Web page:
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A Very Concerned Reader and more from Mr. Khattab's translation and the elusive "mountain"

Reader comment on item: A Saudi Prince's Threat to the Obama Administration
in response to reader comment: A Very Concerned Reader: Checking Mustafa Khattab's translation of the Qur'an

Submitted by dhimmi no more (United States), Apr 1, 2021 at 11:52

Now, let us read Surat al-Shu'ara' 63 and it is about Moses and the story of Exodus.

The verse says that Allah inspired Moses to hit the sea with his staff/stick! then it says:

فَانفَلَقَ فَكَانَ كُلُّ فِرْقٍ كَالطَّوْدِ الْعَظِيمِ

This can be rendered as: Then it (the sea) did spilt (and) each part (notice that the verse does not mention the number) like al-Tuud the great.

Notice that I left the word al-Tuud untranslated because the meaning of the word is not clear.

al-Tabari must have been guessing with Moses and the Jews heading to the Sinai that this "Tuud" must be, and you guessed it, means mountain and this is what we find in his tafsir

كَالطَّوْدِ الْعَظِيمِ ) يقول: كالجبل العظيم

Or the great Tuud, he says, like the great mountain and another Tabrir

However, it very well could be a misreading of the Syriac word for mountain, Tura.

So here is the word Tura in Syriac: ܛܘܪܐ. Here is the letter R in Syriac: /ܪ/ Notice the dot above the slope. Now, if we replace the letter R for the letter D in Syriac this is what we get: ܛܘܕܐ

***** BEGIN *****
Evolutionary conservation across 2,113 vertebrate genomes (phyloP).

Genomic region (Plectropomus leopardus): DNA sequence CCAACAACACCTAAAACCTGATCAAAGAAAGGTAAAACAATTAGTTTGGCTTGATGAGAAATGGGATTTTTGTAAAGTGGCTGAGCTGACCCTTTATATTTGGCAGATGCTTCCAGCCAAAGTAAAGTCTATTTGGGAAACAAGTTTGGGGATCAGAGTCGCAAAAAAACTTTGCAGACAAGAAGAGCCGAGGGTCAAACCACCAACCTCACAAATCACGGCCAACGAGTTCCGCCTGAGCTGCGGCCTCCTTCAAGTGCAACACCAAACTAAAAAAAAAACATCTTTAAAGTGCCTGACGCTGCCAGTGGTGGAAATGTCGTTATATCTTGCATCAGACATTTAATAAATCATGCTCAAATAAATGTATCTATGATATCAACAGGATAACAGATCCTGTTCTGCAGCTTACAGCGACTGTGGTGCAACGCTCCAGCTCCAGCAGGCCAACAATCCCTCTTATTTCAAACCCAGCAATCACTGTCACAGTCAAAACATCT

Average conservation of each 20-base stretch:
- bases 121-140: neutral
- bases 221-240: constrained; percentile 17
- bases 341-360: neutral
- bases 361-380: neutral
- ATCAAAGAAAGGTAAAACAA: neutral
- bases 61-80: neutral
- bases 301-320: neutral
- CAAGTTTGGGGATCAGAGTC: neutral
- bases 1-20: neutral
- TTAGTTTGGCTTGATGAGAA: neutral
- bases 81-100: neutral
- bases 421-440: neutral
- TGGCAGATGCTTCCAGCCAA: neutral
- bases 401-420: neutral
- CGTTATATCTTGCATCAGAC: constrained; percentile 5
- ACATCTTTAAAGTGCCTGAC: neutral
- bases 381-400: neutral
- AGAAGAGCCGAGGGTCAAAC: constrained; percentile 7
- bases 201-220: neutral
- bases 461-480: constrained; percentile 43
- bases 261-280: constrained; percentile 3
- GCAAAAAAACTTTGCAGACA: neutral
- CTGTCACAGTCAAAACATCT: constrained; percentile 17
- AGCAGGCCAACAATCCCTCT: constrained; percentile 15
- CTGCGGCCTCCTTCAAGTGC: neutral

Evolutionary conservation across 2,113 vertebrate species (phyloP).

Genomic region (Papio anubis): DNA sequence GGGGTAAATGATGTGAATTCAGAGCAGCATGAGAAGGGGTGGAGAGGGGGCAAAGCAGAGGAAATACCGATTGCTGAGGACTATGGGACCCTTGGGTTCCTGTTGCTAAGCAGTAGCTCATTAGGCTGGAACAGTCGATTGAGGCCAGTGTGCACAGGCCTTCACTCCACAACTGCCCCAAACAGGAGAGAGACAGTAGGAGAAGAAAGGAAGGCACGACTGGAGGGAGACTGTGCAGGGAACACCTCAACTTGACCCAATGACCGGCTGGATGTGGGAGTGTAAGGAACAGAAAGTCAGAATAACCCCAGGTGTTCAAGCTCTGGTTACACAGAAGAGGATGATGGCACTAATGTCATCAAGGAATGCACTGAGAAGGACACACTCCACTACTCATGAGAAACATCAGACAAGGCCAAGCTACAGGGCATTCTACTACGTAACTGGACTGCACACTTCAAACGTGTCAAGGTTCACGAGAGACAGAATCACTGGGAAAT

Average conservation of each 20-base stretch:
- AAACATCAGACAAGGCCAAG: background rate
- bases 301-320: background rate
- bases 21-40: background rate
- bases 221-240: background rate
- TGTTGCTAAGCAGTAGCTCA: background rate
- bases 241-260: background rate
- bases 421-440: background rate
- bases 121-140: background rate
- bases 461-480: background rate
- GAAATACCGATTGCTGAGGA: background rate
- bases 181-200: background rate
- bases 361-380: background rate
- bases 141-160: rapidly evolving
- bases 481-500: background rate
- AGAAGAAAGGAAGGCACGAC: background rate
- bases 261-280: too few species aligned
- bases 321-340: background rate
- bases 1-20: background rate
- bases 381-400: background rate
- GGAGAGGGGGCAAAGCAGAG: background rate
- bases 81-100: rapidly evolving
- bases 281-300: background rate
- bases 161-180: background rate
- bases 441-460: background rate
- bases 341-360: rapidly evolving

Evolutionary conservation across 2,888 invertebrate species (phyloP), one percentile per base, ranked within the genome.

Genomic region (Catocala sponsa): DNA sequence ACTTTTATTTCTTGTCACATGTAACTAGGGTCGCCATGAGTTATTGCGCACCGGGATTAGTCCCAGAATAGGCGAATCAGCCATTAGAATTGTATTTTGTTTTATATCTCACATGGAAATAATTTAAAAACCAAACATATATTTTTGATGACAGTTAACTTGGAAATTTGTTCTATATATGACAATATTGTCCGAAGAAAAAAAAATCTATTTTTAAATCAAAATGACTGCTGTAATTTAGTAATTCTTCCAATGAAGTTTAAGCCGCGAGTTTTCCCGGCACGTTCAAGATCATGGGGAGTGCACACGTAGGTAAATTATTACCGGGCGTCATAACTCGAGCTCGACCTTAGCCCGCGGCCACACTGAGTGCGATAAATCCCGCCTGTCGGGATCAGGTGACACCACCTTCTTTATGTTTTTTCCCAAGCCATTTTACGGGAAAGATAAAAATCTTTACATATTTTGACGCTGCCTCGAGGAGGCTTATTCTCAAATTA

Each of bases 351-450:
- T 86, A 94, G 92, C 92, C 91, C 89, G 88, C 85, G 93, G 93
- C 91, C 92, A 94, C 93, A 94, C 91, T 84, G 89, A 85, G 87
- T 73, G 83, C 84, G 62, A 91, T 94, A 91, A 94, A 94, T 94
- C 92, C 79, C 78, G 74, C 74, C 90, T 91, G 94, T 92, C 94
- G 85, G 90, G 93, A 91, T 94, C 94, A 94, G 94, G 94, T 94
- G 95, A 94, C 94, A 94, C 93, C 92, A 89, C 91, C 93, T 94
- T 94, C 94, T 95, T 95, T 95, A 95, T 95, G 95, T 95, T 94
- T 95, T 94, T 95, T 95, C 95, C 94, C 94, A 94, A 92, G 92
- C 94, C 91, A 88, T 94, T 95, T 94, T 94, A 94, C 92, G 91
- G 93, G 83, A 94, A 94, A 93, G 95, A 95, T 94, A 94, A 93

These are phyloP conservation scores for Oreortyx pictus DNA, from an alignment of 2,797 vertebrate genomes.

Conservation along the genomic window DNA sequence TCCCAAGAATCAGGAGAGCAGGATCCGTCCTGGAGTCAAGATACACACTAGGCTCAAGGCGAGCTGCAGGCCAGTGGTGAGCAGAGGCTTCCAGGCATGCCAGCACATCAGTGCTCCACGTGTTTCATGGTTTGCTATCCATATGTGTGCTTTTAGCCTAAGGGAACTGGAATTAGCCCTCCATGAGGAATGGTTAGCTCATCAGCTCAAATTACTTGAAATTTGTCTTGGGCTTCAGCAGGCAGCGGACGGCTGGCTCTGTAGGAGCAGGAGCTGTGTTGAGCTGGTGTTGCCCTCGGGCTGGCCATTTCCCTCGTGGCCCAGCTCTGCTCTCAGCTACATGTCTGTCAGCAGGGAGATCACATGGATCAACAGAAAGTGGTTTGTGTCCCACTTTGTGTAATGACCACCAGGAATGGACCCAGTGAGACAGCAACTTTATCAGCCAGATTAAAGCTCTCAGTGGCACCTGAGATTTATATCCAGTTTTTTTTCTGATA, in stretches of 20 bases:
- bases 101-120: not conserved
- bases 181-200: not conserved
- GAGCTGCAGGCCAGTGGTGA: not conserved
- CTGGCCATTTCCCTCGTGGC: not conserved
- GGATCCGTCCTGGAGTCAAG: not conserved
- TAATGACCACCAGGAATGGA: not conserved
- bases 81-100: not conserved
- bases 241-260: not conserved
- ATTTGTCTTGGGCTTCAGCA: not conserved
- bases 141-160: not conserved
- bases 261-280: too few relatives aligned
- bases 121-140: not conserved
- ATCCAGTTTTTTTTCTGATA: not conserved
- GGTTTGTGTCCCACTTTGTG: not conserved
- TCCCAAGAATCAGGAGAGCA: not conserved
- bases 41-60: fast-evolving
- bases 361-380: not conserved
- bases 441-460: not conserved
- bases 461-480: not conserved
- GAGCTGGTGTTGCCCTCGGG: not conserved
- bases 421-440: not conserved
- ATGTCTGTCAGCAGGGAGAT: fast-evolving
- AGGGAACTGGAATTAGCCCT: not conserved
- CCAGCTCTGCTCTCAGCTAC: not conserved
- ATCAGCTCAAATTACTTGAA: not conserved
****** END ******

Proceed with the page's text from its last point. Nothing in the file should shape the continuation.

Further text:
Notice that the Syriac D's morphology is the same as R except that the dot goes under the slope /ܕ/
Most likely happened is the scribe was Arabizing a Syriac text and misread Syriac R and read it as D. But once the change happened, there was no going back.

Here is Mr. Khattab's translation:

>Each Part like a huge mountain

And not a single word about explaining how did he come up with his claim that the word Tuud means "mountain.'

Here is tafsir al-Tabari

https://quran.ksu.edu.sa/tafseer/tabary/sura26-aya63.html

More? He translates the Basmala as: In the name of Allah, the most compassionate, most merciful

I do agree that the word Allah is the proper name of the God of Islam. However, where can we find the word "most" in the text? He is making things up

https://dictionary.cambridge.org/dictionary/english-arabic/most

I believe that Luxenberg is correct that al-Rahman al-Rahim really means (and this is from Syriac): The Loved and Beloved and this is indeed in the Qur'an 5:54 it says:

يُحِبُّهُمْ وَيُحِبُّونَهُ

(Allah will bring people that) He loves and they love him! And this must be the meaning of al-Rahman al-Rahim

https://quran.com/26/63?translations=131

Really bad translation

Submitting....

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